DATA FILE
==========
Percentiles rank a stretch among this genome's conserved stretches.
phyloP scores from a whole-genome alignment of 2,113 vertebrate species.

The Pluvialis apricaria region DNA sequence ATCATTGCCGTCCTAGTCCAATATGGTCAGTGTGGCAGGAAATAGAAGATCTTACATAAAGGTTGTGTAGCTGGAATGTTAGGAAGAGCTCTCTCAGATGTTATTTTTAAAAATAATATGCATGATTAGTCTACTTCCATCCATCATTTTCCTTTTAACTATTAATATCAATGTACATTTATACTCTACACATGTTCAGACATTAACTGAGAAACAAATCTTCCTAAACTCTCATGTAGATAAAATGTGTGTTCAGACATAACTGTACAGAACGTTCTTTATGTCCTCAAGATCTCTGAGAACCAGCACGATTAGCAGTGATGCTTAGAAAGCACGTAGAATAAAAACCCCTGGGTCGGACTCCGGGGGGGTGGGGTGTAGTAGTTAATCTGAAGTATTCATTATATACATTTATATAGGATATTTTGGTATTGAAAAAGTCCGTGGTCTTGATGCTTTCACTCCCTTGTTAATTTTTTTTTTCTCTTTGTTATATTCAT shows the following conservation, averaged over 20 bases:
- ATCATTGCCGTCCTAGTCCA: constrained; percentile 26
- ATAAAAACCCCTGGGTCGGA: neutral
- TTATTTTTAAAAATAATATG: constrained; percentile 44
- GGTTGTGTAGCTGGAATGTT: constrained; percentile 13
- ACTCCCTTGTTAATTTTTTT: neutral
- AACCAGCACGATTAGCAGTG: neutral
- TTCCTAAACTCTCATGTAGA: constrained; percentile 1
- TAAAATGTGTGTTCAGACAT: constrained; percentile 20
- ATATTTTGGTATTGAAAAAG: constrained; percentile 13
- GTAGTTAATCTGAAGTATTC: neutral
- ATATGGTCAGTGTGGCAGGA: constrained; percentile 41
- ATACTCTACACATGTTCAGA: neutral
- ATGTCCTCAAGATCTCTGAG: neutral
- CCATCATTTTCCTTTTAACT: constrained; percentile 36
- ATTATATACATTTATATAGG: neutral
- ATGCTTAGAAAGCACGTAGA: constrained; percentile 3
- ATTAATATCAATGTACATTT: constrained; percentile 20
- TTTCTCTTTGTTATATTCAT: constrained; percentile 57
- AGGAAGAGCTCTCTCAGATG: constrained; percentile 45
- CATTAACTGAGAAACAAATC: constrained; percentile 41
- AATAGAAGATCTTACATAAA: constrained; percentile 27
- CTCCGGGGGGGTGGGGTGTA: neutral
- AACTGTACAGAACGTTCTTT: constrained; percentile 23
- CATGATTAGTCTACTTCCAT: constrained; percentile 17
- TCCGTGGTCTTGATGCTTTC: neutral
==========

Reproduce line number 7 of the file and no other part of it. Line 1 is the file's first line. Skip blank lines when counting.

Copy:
- GGTTGTGTAGCTGGAATGTT: constrained; percentile 13